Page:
Govt spending: Gross Liabilities climbing


Well-Known Member
27 Apr 2008
So, in and amongst the various lists and drinks organising, I know that bluemoon likes a good old fashioned debate. Previously there have been topics on governmental spending, the deficit, government debt (etc). I remember a while back there was a bit of furore when the topic of an "aging population" had been discussed.

Thought I would drop this here and discuss the new report by the OBR:

The government's immense liabilities and the long-term challenge to public finances were laid out in an official report yesterday.

According to the Office for Budget Responsibility (OBR), gross liabilities of the government climbed significantly during 2012-13, rising by £276bn to £2.893 trillion, an increase of nearly a tenth.

Most of the increase was attributed to a hike in the expected value of future public sector pension payments, which rose by £166bn to £1.172 trillion.

The ageing population is the largest factor putting pressure on public spending. The watchdog expects that by the 2030s, public sector net debt will begin to rise again as spending associated with an increasingly elderly population begins to climb.

Health spending is expected to in­crease from 6.4 per cent of GDP in 2018 to 8.5 per cent in the 2060s, during which time state pension spend­ing and long-term social care costs are forecast to rise by 2.4 and 1.1 percentage points respectively as a share of GDP.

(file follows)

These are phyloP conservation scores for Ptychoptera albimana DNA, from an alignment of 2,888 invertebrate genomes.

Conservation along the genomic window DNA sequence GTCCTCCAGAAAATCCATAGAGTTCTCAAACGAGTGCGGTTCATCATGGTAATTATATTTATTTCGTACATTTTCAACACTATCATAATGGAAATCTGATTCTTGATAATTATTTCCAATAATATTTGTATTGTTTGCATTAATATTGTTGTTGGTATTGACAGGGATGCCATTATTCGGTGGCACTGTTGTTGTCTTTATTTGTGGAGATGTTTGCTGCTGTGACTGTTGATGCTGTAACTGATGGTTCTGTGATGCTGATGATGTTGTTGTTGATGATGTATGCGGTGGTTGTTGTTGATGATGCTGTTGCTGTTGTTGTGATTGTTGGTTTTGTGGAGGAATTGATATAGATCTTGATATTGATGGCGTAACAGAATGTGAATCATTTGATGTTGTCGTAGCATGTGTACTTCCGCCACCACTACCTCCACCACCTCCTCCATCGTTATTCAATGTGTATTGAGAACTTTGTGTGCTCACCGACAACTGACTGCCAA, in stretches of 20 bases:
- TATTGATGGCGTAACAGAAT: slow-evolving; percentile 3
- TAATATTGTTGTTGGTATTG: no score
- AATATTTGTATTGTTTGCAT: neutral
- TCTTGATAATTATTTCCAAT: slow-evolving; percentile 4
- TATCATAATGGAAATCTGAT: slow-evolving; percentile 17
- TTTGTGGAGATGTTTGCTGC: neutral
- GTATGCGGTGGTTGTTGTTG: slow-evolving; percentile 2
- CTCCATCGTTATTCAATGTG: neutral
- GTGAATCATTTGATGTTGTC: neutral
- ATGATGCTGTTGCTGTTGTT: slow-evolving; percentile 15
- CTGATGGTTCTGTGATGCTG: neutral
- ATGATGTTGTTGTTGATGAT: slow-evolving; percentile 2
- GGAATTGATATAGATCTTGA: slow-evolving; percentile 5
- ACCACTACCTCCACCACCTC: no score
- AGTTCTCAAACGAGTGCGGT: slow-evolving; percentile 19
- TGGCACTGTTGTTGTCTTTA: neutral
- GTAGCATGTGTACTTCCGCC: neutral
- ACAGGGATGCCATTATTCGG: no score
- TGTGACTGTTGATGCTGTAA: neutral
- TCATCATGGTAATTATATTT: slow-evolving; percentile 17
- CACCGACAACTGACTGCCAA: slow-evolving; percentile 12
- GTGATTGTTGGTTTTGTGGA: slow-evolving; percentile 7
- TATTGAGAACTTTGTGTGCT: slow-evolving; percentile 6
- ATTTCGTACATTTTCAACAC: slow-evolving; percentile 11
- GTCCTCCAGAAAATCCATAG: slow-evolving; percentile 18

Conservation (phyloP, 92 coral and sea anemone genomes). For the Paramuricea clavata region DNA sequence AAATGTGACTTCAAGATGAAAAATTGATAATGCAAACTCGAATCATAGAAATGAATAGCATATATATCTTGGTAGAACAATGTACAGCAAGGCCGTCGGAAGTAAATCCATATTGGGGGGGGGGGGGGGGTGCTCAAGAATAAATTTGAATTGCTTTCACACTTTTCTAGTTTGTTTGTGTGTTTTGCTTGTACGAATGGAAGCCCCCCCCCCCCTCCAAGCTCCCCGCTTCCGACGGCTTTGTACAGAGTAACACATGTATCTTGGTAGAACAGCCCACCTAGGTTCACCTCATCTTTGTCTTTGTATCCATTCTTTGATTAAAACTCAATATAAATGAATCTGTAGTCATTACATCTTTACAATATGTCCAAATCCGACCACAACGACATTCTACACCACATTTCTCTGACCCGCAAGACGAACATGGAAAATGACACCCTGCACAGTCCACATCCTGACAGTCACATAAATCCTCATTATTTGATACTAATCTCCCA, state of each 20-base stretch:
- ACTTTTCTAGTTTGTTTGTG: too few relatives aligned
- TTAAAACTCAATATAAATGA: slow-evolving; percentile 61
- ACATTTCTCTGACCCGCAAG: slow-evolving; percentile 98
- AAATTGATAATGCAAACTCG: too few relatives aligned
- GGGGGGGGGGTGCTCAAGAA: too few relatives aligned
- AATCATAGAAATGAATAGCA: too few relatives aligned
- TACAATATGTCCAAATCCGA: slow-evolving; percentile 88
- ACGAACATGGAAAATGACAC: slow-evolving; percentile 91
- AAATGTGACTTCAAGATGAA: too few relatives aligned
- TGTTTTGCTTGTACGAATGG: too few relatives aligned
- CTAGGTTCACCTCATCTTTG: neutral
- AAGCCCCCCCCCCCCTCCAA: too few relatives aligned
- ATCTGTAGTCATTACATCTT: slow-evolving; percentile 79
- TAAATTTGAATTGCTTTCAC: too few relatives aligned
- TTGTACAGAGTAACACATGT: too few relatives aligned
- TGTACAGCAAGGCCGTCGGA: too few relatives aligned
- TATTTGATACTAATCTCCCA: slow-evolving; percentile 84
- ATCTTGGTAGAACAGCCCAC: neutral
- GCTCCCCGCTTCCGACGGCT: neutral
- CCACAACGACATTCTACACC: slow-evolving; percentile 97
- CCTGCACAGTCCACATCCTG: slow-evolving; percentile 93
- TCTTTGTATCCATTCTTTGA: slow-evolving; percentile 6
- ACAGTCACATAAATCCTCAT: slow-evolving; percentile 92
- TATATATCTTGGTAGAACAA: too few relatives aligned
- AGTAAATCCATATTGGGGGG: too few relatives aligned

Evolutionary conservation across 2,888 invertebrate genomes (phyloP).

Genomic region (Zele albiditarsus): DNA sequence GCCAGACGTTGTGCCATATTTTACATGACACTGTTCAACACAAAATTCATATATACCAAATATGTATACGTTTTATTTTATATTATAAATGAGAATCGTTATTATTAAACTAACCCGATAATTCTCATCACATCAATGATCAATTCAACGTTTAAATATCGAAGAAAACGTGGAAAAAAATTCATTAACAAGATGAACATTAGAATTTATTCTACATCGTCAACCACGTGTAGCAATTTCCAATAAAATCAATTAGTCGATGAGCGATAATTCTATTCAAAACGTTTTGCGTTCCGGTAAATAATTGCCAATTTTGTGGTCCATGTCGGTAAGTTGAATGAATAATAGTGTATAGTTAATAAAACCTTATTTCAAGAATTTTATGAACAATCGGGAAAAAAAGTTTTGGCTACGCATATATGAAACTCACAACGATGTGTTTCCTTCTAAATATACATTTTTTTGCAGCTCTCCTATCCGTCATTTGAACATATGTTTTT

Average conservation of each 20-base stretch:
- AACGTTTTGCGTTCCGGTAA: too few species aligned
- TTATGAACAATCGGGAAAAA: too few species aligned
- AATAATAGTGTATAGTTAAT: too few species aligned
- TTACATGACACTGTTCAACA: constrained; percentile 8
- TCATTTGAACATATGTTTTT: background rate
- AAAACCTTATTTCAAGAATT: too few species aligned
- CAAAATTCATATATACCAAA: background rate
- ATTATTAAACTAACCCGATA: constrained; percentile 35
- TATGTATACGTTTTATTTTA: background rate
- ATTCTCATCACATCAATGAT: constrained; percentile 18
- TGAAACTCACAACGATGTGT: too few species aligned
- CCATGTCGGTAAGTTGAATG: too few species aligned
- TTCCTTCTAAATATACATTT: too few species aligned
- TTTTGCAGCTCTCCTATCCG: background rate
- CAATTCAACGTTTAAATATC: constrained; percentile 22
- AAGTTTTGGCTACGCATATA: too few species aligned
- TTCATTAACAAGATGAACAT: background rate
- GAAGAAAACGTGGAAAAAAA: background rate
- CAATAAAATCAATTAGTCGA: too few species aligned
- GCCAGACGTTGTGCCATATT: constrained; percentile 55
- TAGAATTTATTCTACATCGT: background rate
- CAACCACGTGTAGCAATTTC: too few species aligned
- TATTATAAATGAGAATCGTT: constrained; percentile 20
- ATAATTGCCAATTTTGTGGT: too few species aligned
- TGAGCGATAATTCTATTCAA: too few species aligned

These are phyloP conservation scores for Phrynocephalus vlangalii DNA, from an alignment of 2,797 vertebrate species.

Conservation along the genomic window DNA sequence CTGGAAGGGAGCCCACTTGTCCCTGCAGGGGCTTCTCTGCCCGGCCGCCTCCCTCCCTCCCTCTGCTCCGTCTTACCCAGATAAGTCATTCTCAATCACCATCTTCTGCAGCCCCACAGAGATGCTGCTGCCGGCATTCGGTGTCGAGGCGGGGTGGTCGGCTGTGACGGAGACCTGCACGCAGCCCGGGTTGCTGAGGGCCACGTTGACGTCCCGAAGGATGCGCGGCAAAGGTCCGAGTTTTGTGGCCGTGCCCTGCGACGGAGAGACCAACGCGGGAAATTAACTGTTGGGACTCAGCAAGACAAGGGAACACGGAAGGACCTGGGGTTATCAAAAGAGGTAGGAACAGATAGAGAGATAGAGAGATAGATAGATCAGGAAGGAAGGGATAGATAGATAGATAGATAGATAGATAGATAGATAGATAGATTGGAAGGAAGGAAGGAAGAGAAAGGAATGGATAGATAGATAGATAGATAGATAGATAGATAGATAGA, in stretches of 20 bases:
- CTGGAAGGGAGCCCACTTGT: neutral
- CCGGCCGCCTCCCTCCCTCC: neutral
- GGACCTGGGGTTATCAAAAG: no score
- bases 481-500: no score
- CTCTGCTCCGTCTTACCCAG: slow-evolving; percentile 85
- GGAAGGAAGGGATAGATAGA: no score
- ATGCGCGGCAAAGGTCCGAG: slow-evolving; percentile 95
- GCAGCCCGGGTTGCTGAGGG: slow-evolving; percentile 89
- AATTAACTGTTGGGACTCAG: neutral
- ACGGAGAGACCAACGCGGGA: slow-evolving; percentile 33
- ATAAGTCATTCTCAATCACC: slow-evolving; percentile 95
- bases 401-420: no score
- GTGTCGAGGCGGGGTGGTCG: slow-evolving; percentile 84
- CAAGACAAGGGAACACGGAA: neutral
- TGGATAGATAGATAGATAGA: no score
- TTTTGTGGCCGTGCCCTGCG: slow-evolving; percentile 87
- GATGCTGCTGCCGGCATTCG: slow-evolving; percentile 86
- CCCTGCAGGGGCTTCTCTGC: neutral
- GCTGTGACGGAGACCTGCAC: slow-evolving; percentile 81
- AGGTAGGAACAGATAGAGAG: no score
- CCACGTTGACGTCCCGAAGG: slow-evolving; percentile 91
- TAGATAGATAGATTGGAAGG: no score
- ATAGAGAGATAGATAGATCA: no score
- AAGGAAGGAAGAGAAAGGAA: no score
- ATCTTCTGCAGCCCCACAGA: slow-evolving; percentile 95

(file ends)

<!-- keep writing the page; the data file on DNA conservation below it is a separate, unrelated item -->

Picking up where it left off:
“Even this projection is based on the heroic assumption that productivity improvements in healthcare will be the same as in the rest of the economy over the next five decades. More realistic assumptions about health productivity growth would see public debt explode to over 200 per cent of GDP,” said Philip Booth, of the Institute of Economic Affairs.

The forecasts for public sector debt are also particularly sensitive to changes in interest rates. If rates on UK government bonds were one percentage point higher than the OBR expects, this could raise the national debt by 10 percentage points as a share of GDP.

If interest rates were one per cent lower, it could have the opposite effect, reducing the stock of debt by a tenth against the size of the economy.

Source: <a class="postlink" href="" onclick=";return false;"> ... e-spending</a>

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